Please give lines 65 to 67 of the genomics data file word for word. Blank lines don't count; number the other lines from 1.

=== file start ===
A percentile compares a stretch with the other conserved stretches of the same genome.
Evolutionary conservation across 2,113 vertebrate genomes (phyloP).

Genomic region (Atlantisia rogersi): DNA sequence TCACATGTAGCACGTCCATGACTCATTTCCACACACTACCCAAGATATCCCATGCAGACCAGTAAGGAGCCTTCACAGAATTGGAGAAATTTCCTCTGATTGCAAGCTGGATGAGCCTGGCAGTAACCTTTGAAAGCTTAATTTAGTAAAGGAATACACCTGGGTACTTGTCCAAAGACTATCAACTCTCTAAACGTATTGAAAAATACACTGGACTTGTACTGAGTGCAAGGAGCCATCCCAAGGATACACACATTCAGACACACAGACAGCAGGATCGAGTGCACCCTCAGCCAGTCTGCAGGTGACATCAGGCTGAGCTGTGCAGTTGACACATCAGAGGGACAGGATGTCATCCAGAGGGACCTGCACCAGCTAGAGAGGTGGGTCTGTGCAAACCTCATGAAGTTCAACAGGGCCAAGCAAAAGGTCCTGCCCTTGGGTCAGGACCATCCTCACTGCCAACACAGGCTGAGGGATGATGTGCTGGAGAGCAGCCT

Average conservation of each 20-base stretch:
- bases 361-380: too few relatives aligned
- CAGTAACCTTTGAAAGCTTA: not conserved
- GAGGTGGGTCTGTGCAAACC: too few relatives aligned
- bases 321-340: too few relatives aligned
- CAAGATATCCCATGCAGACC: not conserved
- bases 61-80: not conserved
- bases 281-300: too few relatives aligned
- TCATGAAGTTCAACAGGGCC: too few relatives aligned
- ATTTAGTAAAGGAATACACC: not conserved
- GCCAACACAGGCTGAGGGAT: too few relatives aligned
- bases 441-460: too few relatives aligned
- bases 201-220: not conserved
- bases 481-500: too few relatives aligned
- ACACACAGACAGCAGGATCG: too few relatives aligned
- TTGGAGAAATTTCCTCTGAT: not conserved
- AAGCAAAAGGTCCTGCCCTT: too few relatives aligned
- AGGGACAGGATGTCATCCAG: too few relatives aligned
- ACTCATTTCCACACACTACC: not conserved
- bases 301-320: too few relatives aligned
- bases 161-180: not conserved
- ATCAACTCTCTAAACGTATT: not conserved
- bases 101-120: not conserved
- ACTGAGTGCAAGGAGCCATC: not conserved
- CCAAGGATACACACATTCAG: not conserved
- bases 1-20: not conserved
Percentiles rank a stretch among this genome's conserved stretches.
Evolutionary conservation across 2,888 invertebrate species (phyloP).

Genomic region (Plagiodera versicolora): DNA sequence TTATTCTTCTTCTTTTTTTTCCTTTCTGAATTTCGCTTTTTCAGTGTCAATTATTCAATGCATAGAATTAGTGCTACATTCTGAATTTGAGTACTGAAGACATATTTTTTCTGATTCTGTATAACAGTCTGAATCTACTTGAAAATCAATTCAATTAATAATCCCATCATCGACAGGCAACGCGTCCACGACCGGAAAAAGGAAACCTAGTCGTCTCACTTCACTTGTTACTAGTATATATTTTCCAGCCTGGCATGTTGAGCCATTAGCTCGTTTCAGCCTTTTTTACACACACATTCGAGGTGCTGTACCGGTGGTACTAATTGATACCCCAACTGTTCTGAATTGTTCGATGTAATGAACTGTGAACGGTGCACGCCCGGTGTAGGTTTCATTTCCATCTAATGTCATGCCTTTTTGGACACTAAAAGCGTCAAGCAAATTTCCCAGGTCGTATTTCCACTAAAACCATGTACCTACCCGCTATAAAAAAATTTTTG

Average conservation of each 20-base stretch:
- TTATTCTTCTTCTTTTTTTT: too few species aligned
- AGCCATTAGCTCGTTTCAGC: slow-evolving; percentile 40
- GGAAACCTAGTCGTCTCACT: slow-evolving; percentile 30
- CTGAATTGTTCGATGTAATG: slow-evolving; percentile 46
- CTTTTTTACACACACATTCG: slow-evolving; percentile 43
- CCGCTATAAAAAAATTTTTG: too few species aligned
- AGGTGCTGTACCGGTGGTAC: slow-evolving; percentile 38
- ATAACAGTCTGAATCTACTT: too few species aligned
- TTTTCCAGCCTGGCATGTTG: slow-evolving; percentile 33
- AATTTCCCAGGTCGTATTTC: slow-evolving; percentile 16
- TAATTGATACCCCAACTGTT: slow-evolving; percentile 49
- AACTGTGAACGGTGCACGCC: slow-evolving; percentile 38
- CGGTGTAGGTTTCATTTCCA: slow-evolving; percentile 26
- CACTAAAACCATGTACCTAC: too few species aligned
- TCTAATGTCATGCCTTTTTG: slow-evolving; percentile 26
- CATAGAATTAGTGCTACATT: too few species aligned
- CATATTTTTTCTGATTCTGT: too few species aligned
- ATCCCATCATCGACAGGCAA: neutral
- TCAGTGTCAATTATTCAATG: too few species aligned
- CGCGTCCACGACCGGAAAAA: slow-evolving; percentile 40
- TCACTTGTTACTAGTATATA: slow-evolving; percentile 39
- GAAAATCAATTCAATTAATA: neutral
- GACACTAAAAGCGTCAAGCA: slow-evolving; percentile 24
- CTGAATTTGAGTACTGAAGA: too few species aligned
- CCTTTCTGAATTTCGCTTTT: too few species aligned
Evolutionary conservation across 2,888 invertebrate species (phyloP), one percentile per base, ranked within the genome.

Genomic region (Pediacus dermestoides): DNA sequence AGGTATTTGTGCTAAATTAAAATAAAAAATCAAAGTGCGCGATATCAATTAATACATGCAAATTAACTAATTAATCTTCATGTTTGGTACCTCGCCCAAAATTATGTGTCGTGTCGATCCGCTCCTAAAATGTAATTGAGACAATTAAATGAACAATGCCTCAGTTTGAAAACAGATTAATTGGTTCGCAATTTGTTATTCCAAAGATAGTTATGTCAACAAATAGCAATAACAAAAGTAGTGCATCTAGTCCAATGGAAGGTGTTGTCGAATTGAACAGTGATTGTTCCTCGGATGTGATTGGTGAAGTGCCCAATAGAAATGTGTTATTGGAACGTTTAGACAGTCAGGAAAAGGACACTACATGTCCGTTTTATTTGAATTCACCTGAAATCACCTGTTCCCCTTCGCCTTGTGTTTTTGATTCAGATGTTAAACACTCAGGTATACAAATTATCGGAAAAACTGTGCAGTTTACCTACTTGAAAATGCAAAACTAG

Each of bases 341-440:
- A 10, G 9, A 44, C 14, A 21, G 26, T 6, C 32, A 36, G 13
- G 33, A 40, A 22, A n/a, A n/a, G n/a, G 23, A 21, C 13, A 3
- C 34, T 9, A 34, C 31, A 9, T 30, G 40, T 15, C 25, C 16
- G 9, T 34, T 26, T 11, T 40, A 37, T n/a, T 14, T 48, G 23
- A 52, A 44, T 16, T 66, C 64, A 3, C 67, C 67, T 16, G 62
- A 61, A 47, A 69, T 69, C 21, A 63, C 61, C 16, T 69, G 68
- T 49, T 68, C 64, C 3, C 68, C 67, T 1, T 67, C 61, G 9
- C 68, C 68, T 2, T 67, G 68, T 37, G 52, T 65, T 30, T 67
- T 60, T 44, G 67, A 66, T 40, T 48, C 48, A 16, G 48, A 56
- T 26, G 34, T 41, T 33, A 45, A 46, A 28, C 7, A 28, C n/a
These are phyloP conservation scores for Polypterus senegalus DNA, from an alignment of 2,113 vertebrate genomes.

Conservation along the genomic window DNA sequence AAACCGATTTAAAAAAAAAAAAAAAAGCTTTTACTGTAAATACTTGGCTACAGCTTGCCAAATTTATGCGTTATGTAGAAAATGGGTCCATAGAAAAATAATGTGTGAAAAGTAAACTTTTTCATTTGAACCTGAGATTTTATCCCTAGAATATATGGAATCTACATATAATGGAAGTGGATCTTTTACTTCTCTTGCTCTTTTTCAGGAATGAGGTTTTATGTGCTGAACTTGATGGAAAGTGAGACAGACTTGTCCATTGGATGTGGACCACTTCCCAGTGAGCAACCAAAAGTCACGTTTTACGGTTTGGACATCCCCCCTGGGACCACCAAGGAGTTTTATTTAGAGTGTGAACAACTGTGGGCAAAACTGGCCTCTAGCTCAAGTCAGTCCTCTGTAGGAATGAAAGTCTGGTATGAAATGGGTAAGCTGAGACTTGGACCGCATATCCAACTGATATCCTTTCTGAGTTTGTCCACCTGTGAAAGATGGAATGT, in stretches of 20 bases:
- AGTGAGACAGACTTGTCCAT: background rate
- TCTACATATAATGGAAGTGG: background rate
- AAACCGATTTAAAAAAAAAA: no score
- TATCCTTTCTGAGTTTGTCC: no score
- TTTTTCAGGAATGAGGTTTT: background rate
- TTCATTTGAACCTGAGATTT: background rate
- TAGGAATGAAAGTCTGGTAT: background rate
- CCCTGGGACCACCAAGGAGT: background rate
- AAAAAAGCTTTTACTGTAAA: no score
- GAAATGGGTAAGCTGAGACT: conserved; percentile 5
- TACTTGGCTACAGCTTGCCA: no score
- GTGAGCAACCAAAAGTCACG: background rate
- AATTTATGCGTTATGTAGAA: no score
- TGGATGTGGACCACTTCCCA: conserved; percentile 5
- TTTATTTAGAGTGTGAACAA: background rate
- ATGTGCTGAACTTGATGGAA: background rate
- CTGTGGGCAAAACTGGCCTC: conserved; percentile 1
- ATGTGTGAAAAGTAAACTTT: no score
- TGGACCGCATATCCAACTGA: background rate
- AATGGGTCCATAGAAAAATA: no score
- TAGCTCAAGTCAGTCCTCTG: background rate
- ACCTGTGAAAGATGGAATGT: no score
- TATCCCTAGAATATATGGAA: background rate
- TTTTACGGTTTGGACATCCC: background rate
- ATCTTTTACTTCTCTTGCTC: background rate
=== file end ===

- G 9, T 34, T 26, T 11, T 40, A 37, T n/a, T 14, T 48, G 23
- A 52, A 44, T 16, T 66, C 64, A 3, C 67, C 67, T 16, G 62
- A 61, A 47, A 69, T 69, C 21, A 63, C 61, C 16, T 69, G 68